Babies seem to perceive that different objects offer different affordances – properties that lend themselves to particular ways of interacting with them

perceptual motor exploration
Perceptual-Motor Exploration

Contour following(exact shape)



Unsupported holding(weight)

Static contact(temperature)

Lateral motion(texture)


Development of Locomotion

1. Baby creeps and uses legs:

2. Baby gains control of upper body:

4. Baby is mobile!

3. Baby coordinates

upper and lower body movements:

what is the role of practice
What is the Role of Practice?
  • During the 1930s and 1940s it was commonly believed that learning and experience played little or no role in the development of such motor milestones as sitting and walking.
  • Recent findings: Motor development can be speeded up by extensive practice or slowed when adults seek to protect the child against danger, depending upon the cultural circumstances.
table talk 3
Table Talk 3
  • If motor development is practiced, what should parents do with their babies?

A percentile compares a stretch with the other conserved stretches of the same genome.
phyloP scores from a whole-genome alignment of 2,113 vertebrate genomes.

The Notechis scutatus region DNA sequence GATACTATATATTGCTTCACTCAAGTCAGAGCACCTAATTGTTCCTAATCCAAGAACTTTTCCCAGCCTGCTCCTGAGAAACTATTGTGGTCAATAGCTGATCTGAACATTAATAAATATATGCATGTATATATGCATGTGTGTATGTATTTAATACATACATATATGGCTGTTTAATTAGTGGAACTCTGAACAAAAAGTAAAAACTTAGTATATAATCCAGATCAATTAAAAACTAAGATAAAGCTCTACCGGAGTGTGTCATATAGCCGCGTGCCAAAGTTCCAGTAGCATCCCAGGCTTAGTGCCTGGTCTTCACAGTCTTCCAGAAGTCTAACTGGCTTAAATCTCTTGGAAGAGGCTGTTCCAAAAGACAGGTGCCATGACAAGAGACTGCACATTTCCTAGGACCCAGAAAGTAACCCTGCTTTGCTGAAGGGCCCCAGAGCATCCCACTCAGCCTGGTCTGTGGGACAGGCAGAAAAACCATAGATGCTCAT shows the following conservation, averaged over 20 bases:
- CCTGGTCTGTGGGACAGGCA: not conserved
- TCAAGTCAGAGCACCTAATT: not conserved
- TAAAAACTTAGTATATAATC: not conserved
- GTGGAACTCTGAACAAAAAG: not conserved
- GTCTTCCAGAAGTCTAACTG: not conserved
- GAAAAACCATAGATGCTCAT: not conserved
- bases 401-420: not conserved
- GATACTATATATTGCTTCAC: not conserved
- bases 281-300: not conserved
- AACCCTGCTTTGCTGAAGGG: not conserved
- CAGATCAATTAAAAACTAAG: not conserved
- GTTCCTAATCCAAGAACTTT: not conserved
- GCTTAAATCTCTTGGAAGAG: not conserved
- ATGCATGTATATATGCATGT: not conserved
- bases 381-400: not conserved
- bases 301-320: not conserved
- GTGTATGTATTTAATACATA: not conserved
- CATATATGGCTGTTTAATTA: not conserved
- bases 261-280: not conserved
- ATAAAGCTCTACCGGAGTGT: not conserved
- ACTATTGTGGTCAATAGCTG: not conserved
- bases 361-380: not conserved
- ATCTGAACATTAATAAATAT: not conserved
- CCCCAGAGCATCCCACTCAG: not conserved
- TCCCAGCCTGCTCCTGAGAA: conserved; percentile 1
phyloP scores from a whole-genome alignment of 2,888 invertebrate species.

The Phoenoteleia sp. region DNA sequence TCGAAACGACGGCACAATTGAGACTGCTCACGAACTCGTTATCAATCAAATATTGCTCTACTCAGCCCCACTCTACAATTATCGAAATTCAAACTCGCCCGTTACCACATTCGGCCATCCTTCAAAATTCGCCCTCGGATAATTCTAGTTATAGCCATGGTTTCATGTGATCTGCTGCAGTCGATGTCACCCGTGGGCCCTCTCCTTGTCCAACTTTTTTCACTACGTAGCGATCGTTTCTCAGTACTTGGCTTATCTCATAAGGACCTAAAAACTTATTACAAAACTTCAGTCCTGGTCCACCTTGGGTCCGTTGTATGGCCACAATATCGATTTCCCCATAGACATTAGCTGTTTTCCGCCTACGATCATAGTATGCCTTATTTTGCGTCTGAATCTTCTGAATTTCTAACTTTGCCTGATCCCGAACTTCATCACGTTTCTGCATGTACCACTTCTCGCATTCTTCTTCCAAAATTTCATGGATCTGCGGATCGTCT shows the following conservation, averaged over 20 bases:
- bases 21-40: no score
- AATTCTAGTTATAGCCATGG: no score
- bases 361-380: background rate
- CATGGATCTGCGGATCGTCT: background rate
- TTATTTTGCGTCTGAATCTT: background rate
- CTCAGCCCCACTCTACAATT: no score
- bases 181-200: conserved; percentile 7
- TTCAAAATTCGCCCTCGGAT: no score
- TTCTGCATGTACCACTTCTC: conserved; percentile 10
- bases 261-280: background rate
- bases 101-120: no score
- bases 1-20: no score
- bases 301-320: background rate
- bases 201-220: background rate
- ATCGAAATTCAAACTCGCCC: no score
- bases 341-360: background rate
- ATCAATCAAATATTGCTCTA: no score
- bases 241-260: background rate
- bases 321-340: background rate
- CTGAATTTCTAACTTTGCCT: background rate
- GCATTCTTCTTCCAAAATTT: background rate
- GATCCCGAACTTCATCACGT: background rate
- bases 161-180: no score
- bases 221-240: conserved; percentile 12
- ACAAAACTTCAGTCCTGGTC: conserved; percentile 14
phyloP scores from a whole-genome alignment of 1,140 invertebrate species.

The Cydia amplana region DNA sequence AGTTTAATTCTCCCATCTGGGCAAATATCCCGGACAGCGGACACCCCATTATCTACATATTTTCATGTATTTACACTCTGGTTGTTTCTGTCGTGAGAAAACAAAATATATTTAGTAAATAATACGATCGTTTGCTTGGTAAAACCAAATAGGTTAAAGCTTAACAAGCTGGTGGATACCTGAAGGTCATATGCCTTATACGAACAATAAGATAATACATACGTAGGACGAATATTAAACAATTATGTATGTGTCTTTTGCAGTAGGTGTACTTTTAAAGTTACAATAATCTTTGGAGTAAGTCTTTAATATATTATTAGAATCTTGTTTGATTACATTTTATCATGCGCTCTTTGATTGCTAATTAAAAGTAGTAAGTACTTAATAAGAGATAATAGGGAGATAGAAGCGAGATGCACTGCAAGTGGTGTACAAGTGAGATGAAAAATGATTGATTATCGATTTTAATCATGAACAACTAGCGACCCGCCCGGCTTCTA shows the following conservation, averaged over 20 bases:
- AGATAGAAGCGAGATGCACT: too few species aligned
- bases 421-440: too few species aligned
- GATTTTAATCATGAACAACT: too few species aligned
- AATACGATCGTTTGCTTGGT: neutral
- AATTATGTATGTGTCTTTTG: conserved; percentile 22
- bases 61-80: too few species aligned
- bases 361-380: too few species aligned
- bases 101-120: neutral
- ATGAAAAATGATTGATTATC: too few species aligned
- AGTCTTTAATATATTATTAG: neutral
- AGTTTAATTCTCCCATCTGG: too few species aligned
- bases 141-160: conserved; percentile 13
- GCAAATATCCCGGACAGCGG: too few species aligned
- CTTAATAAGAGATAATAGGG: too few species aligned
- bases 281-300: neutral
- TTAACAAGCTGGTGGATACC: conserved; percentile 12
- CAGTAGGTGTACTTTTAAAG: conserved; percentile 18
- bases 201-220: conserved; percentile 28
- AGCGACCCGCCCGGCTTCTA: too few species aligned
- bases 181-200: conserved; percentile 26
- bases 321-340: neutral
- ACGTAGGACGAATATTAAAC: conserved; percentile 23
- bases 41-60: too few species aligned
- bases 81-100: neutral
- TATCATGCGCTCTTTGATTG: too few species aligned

• Make a list of 10 things parents should do with their babies to ensure optimal brain and motor development
cognitive changes

Cognitive Changes

Piaget’s Constructivist Explanation

Are Infants Precocious? Challenges to Piaget’s Theory


Growth of Memory

object permanence is
Object Permanence is…
  • Understanding that objects
    • Have substance
    • Maintain their identify when they change location
    • Continue to exist (ordinarily) when out of sight – otherwise, “out of sight is out of mind”
  • An early indicator of the development of representation

For example, an infant younger than 8 months of age does not search for an object that has been removed from sight


Infant does not track the movement of the train in the tunnel, is happy to see the train again, but is not surprised that it is now a different color or shape.